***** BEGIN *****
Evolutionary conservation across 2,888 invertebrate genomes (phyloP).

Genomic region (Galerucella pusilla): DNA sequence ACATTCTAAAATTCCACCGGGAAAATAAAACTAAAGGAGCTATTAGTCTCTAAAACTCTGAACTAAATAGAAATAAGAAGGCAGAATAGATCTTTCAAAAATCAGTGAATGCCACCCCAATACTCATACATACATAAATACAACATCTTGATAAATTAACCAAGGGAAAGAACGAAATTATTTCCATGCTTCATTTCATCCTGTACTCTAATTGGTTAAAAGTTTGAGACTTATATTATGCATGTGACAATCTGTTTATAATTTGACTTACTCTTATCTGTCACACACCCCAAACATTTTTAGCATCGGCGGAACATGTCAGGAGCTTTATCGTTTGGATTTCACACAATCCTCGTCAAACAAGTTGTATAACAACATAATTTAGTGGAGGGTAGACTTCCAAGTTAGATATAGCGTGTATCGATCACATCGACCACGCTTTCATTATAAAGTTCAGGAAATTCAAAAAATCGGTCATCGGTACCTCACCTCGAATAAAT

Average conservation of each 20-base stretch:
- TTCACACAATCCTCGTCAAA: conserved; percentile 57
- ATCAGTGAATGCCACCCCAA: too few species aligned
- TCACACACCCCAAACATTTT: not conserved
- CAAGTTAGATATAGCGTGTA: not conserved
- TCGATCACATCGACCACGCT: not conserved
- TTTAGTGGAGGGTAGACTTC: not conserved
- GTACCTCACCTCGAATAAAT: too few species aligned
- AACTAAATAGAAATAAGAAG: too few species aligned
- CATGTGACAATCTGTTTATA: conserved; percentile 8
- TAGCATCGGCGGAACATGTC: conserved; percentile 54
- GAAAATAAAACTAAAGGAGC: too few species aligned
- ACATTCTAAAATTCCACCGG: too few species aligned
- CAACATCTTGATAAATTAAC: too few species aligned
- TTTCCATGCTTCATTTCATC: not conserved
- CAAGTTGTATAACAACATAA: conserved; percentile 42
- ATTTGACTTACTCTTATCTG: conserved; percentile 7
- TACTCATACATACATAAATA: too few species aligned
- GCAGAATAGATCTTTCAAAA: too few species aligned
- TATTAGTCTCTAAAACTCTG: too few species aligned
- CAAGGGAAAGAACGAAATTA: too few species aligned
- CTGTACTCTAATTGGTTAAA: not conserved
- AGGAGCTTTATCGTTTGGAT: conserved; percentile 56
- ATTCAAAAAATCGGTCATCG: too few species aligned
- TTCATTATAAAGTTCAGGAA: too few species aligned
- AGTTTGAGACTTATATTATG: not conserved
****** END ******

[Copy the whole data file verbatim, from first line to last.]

Evolutionary conservation across 2,888 invertebrate genomes (phyloP).

Genomic region (Galerucella pusilla): DNA sequence ACATTCTAAAATTCCACCGGGAAAATAAAACTAAAGGAGCTATTAGTCTCTAAAACTCTGAACTAAATAGAAATAAGAAGGCAGAATAGATCTTTCAAAAATCAGTGAATGCCACCCCAATACTCATACATACATAAATACAACATCTTGATAAATTAACCAAGGGAAAGAACGAAATTATTTCCATGCTTCATTTCATCCTGTACTCTAATTGGTTAAAAGTTTGAGACTTATATTATGCATGTGACAATCTGTTTATAATTTGACTTACTCTTATCTGTCACACACCCCAAACATTTTTAGCATCGGCGGAACATGTCAGGAGCTTTATCGTTTGGATTTCACACAATCCTCGTCAAACAAGTTGTATAACAACATAATTTAGTGGAGGGTAGACTTCCAAGTTAGATATAGCGTGTATCGATCACATCGACCACGCTTTCATTATAAAGTTCAGGAAATTCAAAAAATCGGTCATCGGTACCTCACCTCGAATAAAT

Average conservation of each 20-base stretch:
- TTCACACAATCCTCGTCAAA: conserved; percentile 57
- ATCAGTGAATGCCACCCCAA: too few species aligned
- TCACACACCCCAAACATTTT: not conserved
- CAAGTTAGATATAGCGTGTA: not conserved
- TCGATCACATCGACCACGCT: not conserved
- TTTAGTGGAGGGTAGACTTC: not conserved
- GTACCTCACCTCGAATAAAT: too few species aligned
- AACTAAATAGAAATAAGAAG: too few species aligned
- CATGTGACAATCTGTTTATA: conserved; percentile 8
- TAGCATCGGCGGAACATGTC: conserved; percentile 54
- GAAAATAAAACTAAAGGAGC: too few species aligned
- ACATTCTAAAATTCCACCGG: too few species aligned
- CAACATCTTGATAAATTAAC: too few species aligned
- TTTCCATGCTTCATTTCATC: not conserved
- CAAGTTGTATAACAACATAA: conserved; percentile 42
- ATTTGACTTACTCTTATCTG: conserved; percentile 7
- TACTCATACATACATAAATA: too few species aligned
- GCAGAATAGATCTTTCAAAA: too few species aligned
- TATTAGTCTCTAAAACTCTG: too few species aligned
- CAAGGGAAAGAACGAAATTA: too few species aligned
- CTGTACTCTAATTGGTTAAA: not conserved
- AGGAGCTTTATCGTTTGGAT: conserved; percentile 56
- ATTCAAAAAATCGGTCATCG: too few species aligned
- TTCATTATAAAGTTCAGGAA: too few species aligned
- AGTTTGAGACTTATATTATG: not conserved